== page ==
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"Short-Term" Spending Leaves Next Government Facing "Critical" Challenges

Chair of the Public Accounts Committee Dame Meg Hillier said government must get better at "slow politics". (Alamy)

5 min read

A new report from the influential Public Accounts Committee of cross-party MPs has criticised the government for "short-termism" in policy making – highlighting a number areas in public spending the next government will have to grapple with.

Chair of the committee, Labour MP Dame Meg Hillier, in the foreword to the report said a future government must become better at "slow politics" to ensure the long term investment in public services the UK needs. 

"We must recognise that some of the major challenges facing Britain require long-term investment and planning," she wrote.

"These challenges should never become merely matters of political controversy, but instead should be dealt with over decades, and always in the national interest."

A general election must be called before the end of this year, with Labour widely expected to win. But the current opposition party, which is making a pitch for change to dissatisfied voters, has faced warnings that a succession of national crises including Covid, the Ukraine war and a revolving cast of prime ministers may leave them with a bigger challenge than they had hoped. 

Areas of specific concern flagged by the committee report – dubbed "The Big Nasties" – include health, education, defence, justice, energy, and housing. 

On the NHS, the report found the Department for Health and Social Care (DHSC) "for many years" had "prioritised short-term spending needs", and that combined with a "lack of long-term thinking" and an ageing population, this would have serious consequences for the NHS.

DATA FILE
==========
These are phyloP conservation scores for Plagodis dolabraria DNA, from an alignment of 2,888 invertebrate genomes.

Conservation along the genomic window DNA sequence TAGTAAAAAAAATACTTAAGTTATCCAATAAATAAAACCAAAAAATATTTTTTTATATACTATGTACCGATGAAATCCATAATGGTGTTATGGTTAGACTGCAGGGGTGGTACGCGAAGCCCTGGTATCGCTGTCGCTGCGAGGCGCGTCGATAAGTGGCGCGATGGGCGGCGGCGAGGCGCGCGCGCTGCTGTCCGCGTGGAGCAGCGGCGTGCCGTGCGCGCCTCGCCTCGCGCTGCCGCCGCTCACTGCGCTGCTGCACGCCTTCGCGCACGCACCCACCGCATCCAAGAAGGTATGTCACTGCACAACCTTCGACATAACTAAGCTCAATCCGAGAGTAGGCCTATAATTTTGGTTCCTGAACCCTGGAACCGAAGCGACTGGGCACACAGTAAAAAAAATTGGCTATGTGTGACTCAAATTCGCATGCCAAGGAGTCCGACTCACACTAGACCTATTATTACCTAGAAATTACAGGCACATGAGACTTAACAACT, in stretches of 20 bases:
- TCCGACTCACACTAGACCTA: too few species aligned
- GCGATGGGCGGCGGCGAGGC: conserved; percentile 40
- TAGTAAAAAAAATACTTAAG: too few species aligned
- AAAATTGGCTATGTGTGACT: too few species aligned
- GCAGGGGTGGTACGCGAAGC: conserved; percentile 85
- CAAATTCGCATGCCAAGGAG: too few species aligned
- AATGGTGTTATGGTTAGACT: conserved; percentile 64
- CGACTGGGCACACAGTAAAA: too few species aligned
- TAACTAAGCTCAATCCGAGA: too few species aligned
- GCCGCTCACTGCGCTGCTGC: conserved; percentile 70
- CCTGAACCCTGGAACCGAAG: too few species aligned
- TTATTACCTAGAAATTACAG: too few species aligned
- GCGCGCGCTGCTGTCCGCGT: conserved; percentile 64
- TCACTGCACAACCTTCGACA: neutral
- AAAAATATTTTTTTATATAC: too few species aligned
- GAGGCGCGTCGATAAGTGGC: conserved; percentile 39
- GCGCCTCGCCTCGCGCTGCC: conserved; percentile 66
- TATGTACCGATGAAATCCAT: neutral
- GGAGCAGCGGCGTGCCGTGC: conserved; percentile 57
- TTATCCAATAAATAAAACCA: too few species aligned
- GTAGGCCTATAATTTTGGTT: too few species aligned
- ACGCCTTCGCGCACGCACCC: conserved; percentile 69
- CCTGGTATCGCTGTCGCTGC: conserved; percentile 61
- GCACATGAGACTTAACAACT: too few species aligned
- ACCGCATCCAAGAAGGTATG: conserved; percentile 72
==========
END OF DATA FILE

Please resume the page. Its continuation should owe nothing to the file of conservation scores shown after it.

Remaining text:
"By 2021–22, the value of the maintenance backlog for NHS hospitals had reached £10.2bn," reads the report. 

"The New Hospital Programme was supposed to address this issue by delivering forty new hospitals by 2030. Now, there appears to be insufficient funding to build all of the planned hospitals, and the new hospital design will be too small for projected future demand."

The report also highlights the spiralling costs of some NHS initiatives, including the UK Health Security Agency health security campus, which was estimated to cost in total £530m in 2015, but in 2023 was estimated to cost £3.2bn.  

In the area of education, the committee points out that over 700,000 pupils are learning in schools that need major rebuilding and refurbishment, with 38 per cent of school buildings now "beyond their initial design life", highlighting maintenance concerns around issues like RAAC in schools. 

It also says that despite the Department for Education (DfE) recommending £5.3bn annual capital funding in its 2020 spending review, the Treasury has only allocated £3.1bn, leaving a more than £2bn shortfall. 

"Government needs to invest to save—spend on rebuilding schools before they are unsafe and very costly to refurbish," said the report. 

"However, HM Treasury allocated only £1.3bn per year for rebuilding schools (compared with the £4bn per year requested by DfE), and DfE is behind its own schedule for awarding contracts for its School Rebuilding Programme.

"DfE must mitigate concerns about safety and value for money, and produce clear plans to address these challenges."